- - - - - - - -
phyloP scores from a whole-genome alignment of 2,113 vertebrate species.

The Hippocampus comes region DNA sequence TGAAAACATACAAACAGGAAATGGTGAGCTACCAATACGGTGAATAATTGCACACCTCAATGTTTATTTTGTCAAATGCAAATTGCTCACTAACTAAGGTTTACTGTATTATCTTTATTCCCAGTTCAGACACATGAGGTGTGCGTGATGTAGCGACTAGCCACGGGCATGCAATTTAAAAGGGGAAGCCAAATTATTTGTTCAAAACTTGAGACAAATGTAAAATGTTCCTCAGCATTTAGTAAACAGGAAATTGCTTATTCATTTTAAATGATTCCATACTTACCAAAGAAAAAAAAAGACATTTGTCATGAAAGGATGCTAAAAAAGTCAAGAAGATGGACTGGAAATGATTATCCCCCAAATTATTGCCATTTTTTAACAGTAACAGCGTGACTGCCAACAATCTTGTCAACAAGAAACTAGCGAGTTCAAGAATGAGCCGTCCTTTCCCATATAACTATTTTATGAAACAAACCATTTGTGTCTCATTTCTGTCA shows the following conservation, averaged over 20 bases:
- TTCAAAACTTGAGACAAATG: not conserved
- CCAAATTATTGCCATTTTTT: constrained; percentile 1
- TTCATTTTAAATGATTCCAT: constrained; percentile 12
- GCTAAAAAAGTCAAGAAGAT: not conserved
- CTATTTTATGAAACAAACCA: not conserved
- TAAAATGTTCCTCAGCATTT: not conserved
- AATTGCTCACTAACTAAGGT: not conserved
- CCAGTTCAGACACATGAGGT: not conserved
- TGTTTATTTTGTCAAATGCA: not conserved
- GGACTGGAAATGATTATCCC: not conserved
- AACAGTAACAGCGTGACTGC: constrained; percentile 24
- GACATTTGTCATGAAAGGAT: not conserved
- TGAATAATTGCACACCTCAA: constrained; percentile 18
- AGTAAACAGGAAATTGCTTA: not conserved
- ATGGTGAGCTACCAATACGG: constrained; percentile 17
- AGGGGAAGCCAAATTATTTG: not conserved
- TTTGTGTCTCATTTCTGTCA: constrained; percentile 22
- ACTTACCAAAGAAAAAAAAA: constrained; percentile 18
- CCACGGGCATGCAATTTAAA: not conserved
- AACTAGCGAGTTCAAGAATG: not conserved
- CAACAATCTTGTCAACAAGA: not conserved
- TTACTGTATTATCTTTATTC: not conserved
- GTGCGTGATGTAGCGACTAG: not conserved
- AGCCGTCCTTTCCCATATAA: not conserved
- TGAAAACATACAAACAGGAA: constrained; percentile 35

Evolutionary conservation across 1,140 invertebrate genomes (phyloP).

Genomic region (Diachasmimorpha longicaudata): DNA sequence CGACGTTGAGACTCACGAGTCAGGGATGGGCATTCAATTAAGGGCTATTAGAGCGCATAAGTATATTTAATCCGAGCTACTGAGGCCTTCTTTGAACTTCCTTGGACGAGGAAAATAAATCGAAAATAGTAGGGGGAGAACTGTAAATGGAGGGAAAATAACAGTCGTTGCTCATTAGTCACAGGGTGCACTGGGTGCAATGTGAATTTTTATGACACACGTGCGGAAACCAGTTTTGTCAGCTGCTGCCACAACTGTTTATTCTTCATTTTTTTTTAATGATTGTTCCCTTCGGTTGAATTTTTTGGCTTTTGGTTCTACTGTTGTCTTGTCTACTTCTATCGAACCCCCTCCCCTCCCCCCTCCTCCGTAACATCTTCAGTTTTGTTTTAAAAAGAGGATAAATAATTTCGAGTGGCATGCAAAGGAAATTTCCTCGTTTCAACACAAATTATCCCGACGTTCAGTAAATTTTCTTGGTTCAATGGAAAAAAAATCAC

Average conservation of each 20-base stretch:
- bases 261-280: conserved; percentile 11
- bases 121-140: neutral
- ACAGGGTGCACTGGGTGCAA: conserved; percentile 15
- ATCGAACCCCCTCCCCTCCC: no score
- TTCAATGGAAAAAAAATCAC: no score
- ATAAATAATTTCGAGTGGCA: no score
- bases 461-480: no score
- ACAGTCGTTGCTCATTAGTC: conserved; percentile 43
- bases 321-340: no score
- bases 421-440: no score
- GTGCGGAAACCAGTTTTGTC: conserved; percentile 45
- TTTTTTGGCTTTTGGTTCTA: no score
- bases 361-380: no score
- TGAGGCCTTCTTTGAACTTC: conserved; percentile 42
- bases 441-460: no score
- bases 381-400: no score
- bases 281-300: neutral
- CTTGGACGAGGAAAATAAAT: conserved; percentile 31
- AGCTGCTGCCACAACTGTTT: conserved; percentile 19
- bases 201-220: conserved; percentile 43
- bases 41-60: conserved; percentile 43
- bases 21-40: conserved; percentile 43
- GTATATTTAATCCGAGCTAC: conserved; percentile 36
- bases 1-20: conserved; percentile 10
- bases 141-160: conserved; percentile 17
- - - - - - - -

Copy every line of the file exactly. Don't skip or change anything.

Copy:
phyloP scores from a whole-genome alignment of 2,113 vertebrate species.

The Hippocampus comes region DNA sequence TGAAAACATACAAACAGGAAATGGTGAGCTACCAATACGGTGAATAATTGCACACCTCAATGTTTATTTTGTCAAATGCAAATTGCTCACTAACTAAGGTTTACTGTATTATCTTTATTCCCAGTTCAGACACATGAGGTGTGCGTGATGTAGCGACTAGCCACGGGCATGCAATTTAAAAGGGGAAGCCAAATTATTTGTTCAAAACTTGAGACAAATGTAAAATGTTCCTCAGCATTTAGTAAACAGGAAATTGCTTATTCATTTTAAATGATTCCATACTTACCAAAGAAAAAAAAAGACATTTGTCATGAAAGGATGCTAAAAAAGTCAAGAAGATGGACTGGAAATGATTATCCCCCAAATTATTGCCATTTTTTAACAGTAACAGCGTGACTGCCAACAATCTTGTCAACAAGAAACTAGCGAGTTCAAGAATGAGCCGTCCTTTCCCATATAACTATTTTATGAAACAAACCATTTGTGTCTCATTTCTGTCA shows the following conservation, averaged over 20 bases:
- TTCAAAACTTGAGACAAATG: not conserved
- CCAAATTATTGCCATTTTTT: constrained; percentile 1
- TTCATTTTAAATGATTCCAT: constrained; percentile 12
- GCTAAAAAAGTCAAGAAGAT: not conserved
- CTATTTTATGAAACAAACCA: not conserved
- TAAAATGTTCCTCAGCATTT: not conserved
- AATTGCTCACTAACTAAGGT: not conserved
- CCAGTTCAGACACATGAGGT: not conserved
- TGTTTATTTTGTCAAATGCA: not conserved
- GGACTGGAAATGATTATCCC: not conserved
- AACAGTAACAGCGTGACTGC: constrained; percentile 24
- GACATTTGTCATGAAAGGAT: not conserved
- TGAATAATTGCACACCTCAA: constrained; percentile 18
- AGTAAACAGGAAATTGCTTA: not conserved
- ATGGTGAGCTACCAATACGG: constrained; percentile 17
- AGGGGAAGCCAAATTATTTG: not conserved
- TTTGTGTCTCATTTCTGTCA: constrained; percentile 22
- ACTTACCAAAGAAAAAAAAA: constrained; percentile 18
- CCACGGGCATGCAATTTAAA: not conserved
- AACTAGCGAGTTCAAGAATG: not conserved
- CAACAATCTTGTCAACAAGA: not conserved
- TTACTGTATTATCTTTATTC: not conserved
- GTGCGTGATGTAGCGACTAG: not conserved
- AGCCGTCCTTTCCCATATAA: not conserved
- TGAAAACATACAAACAGGAA: constrained; percentile 35

Evolutionary conservation across 1,140 invertebrate genomes (phyloP).

Genomic region (Diachasmimorpha longicaudata): DNA sequence CGACGTTGAGACTCACGAGTCAGGGATGGGCATTCAATTAAGGGCTATTAGAGCGCATAAGTATATTTAATCCGAGCTACTGAGGCCTTCTTTGAACTTCCTTGGACGAGGAAAATAAATCGAAAATAGTAGGGGGAGAACTGTAAATGGAGGGAAAATAACAGTCGTTGCTCATTAGTCACAGGGTGCACTGGGTGCAATGTGAATTTTTATGACACACGTGCGGAAACCAGTTTTGTCAGCTGCTGCCACAACTGTTTATTCTTCATTTTTTTTTAATGATTGTTCCCTTCGGTTGAATTTTTTGGCTTTTGGTTCTACTGTTGTCTTGTCTACTTCTATCGAACCCCCTCCCCTCCCCCCTCCTCCGTAACATCTTCAGTTTTGTTTTAAAAAGAGGATAAATAATTTCGAGTGGCATGCAAAGGAAATTTCCTCGTTTCAACACAAATTATCCCGACGTTCAGTAAATTTTCTTGGTTCAATGGAAAAAAAATCAC

Average conservation of each 20-base stretch:
- bases 261-280: conserved; percentile 11
- bases 121-140: neutral
- ACAGGGTGCACTGGGTGCAA: conserved; percentile 15
- ATCGAACCCCCTCCCCTCCC: no score
- TTCAATGGAAAAAAAATCAC: no score
- ATAAATAATTTCGAGTGGCA: no score
- bases 461-480: no score
- ACAGTCGTTGCTCATTAGTC: conserved; percentile 43
- bases 321-340: no score
- bases 421-440: no score
- GTGCGGAAACCAGTTTTGTC: conserved; percentile 45
- TTTTTTGGCTTTTGGTTCTA: no score
- bases 361-380: no score
- TGAGGCCTTCTTTGAACTTC: conserved; percentile 42
- bases 441-460: no score
- bases 381-400: no score
- bases 281-300: neutral
- CTTGGACGAGGAAAATAAAT: conserved; percentile 31
- AGCTGCTGCCACAACTGTTT: conserved; percentile 19
- bases 201-220: conserved; percentile 43
- bases 41-60: conserved; percentile 43
- bases 21-40: conserved; percentile 43
- GTATATTTAATCCGAGCTAC: conserved; percentile 36
- bases 1-20: conserved; percentile 10
- bases 141-160: conserved; percentile 17